Dear M & M: How can I make a difference? They say stand out from the crowd, solve a problem, or just be nice? —Bob

Dear Bob: You have a great start. The three things you mentioned are perfect. Let’s add a little more to it.

Probably, the first thing one must do is to be genuine. You must actually mean it. You cannot fake customer service. People will sniff you out. Everyone that works in your organization must understand and be aware that this is important and everyone should want to do it and not be forced into having to really want to provide a great customer experience always.

Step one; everyone is important, valued and should be made to feel those sentiments every day, all day, every time. Secondly, attention to the small things is important. From the burnt-out light in the showcase to the fingerprints on the front door if something isn’t right it’s everyone’s job to get it fixed.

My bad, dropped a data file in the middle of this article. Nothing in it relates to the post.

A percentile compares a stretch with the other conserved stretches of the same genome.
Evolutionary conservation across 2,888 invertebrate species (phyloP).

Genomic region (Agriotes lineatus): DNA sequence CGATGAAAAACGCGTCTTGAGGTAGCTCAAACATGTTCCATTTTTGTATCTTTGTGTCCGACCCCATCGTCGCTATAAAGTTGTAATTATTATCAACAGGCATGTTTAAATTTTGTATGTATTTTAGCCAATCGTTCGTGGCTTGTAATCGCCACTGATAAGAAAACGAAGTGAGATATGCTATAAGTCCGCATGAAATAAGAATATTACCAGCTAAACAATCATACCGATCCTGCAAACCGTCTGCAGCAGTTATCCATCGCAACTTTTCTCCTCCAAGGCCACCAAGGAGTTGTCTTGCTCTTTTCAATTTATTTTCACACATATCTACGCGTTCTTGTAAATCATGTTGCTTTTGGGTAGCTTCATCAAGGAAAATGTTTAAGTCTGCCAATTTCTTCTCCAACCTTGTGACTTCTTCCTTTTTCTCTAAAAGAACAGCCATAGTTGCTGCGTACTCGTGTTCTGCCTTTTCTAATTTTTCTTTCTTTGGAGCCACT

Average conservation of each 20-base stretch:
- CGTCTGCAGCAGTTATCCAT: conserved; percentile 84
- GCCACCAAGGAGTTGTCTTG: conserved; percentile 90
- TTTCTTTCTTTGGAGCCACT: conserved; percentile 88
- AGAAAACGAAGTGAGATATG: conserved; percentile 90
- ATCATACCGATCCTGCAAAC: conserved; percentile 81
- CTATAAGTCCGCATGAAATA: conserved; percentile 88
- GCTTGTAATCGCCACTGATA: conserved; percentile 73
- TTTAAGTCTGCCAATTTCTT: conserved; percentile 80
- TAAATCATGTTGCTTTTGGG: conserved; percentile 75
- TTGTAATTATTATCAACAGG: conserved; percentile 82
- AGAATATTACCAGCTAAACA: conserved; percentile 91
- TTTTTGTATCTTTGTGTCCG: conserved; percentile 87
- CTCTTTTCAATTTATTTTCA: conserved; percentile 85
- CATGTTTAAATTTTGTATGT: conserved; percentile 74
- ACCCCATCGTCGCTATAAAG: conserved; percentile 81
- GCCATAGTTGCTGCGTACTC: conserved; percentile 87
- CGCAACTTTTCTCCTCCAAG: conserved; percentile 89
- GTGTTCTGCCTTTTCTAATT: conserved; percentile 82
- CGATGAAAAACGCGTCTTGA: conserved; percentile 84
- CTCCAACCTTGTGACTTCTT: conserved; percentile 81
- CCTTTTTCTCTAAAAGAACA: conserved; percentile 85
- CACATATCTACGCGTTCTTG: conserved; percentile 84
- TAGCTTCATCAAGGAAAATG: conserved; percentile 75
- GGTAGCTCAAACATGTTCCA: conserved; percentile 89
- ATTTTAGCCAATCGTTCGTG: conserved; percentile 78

Paying attention to the details is a very important second step. We have all heard we have two ears and one mouth, use them proportionally. This leads to two-way communication. Listening to what wasn’t said is another very important part to effectively communicate. All this isn’t as easy as it sounds.

In addition, starting, growing and maintaining any business is hard work. Commitment to constantly look for new ways to sustain, grow or start any business is a twenty-four hour seven days a week undertaking.

Summing it all up, solving a problem, treating people fairly and just being nice might be enough to stand out from the crowd. It’s as simple as selling something people need that are ready, willing and able to buy.

ASK M&M is prepared and submitted by Mark Schmitt, director of the Small Business Development Center at Cochise College; and Mignonne Hollis, executive director at the Arizona Economic Development Foundation. To ask your questions: Call the Small Business Development Center (SBDC) at Cochise College 520-515-5478 or email schmittm@cochise.edu or contact the Arizona Regional’ Economic Development Foundation at 520-458-6948 or email hollism@aredf.org; www.aredf.org.